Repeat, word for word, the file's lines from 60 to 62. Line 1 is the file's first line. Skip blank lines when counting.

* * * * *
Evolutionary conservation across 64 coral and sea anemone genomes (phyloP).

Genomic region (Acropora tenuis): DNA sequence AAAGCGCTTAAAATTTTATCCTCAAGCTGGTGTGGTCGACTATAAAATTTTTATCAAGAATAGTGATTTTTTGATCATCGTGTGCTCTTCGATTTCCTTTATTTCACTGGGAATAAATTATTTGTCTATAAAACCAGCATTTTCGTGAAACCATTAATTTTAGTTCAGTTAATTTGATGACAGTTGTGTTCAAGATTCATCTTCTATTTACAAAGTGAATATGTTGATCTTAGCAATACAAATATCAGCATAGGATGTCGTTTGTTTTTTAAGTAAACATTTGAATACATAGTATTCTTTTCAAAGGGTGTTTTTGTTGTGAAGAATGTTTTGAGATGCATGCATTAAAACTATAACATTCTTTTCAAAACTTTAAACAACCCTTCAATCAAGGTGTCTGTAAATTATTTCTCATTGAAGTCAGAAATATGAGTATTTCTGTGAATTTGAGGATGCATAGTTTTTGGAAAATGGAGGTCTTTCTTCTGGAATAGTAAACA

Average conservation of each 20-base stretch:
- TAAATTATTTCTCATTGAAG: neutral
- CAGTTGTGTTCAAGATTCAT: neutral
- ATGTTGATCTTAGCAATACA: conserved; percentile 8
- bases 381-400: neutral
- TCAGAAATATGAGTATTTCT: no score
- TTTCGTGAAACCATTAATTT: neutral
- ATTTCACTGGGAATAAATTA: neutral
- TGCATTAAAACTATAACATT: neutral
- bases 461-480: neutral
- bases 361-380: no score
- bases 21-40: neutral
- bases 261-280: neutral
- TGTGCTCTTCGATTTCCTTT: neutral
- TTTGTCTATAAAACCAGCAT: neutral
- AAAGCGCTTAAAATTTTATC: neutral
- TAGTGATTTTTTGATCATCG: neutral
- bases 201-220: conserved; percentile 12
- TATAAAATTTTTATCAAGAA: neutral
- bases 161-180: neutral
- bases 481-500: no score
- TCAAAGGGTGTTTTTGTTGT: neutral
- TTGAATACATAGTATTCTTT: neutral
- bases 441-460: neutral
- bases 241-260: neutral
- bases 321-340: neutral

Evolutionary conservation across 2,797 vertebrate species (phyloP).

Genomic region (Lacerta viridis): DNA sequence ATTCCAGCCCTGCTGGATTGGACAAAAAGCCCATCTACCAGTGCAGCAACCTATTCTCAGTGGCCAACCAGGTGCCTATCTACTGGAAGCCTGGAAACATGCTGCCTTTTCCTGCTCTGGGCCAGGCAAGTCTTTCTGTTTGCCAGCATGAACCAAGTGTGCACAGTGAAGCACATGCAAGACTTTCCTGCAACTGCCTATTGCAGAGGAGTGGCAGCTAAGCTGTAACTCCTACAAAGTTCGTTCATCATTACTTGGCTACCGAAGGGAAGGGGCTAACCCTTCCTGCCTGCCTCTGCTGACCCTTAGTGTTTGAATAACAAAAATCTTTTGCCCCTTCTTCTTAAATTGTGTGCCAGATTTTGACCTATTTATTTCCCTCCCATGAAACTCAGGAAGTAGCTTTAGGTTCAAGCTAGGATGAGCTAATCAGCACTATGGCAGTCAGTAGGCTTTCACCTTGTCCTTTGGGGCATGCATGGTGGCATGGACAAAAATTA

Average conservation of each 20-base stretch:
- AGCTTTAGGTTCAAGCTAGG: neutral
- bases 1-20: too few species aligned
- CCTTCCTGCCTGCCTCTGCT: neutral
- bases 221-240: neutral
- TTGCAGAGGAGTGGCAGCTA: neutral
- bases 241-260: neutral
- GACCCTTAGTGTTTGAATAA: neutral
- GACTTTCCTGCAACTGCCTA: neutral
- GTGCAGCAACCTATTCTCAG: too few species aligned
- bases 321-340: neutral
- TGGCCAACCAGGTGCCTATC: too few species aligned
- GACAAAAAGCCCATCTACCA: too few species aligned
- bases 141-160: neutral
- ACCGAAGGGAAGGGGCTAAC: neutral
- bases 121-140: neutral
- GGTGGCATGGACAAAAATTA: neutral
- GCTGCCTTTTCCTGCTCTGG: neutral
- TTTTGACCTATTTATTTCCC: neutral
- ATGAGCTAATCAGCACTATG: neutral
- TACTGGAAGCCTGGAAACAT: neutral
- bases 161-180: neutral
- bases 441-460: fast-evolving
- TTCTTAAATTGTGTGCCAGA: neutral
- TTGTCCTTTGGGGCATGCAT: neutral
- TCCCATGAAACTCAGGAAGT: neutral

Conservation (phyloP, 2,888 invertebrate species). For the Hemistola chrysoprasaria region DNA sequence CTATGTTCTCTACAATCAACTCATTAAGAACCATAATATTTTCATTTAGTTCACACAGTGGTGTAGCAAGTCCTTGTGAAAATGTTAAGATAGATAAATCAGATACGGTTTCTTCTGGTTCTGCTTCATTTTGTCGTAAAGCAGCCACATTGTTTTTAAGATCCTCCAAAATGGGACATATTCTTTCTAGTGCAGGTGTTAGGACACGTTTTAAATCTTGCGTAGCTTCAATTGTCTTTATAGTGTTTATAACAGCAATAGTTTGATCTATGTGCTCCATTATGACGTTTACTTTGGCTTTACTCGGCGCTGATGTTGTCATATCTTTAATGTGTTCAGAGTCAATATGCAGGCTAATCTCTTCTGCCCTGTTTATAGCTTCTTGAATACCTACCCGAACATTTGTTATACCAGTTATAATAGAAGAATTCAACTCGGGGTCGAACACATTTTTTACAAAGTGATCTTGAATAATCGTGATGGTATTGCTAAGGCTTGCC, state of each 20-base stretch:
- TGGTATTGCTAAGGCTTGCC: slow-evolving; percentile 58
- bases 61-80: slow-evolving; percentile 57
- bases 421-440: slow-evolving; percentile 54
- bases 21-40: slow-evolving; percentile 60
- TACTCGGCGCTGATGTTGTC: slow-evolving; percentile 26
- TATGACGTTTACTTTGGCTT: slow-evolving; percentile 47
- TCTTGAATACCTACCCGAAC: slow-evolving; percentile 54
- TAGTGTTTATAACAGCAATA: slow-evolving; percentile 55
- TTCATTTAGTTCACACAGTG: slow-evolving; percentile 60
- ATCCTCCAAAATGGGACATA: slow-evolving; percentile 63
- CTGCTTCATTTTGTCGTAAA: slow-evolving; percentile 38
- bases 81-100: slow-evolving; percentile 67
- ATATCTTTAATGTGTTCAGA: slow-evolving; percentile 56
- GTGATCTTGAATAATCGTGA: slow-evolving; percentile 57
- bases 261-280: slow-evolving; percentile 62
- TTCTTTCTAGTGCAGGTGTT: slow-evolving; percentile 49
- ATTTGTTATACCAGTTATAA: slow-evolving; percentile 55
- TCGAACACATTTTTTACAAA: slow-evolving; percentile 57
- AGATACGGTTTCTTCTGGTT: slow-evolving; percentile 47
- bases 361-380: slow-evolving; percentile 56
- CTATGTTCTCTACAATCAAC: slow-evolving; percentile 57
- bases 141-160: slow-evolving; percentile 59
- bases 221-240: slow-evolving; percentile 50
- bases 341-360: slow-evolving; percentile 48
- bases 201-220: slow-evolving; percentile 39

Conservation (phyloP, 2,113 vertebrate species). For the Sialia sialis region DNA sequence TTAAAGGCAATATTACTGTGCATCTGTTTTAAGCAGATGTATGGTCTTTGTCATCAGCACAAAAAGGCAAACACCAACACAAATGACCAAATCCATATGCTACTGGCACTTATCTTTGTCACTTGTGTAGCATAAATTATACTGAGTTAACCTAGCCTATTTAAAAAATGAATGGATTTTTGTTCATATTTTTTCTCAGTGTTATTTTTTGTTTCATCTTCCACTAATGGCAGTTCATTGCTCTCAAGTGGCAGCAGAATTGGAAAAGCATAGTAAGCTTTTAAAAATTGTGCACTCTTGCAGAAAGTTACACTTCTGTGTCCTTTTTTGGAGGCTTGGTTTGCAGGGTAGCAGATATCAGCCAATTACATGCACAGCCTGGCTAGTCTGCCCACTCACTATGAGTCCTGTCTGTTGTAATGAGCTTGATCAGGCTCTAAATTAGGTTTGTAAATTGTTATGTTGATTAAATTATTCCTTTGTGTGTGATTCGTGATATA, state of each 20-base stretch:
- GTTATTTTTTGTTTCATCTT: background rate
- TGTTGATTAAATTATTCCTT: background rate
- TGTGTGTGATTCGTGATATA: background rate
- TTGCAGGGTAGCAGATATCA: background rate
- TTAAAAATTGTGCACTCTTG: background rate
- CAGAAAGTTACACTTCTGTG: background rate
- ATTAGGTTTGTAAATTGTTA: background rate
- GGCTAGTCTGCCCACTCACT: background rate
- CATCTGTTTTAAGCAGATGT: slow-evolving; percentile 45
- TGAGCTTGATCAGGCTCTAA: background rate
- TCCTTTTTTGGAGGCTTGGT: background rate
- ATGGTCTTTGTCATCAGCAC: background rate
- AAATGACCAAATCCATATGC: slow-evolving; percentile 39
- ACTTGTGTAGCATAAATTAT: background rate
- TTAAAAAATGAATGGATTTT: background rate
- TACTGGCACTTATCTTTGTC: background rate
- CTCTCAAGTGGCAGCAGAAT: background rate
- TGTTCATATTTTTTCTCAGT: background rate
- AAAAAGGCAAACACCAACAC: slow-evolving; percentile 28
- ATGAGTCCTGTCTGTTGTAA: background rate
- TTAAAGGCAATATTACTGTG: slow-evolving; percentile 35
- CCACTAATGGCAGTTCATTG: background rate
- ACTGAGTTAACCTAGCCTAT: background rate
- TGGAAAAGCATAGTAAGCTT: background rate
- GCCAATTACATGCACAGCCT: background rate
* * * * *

- bases 421-440: slow-evolving; percentile 54
- bases 21-40: slow-evolving; percentile 60
- TACTCGGCGCTGATGTTGTC: slow-evolving; percentile 26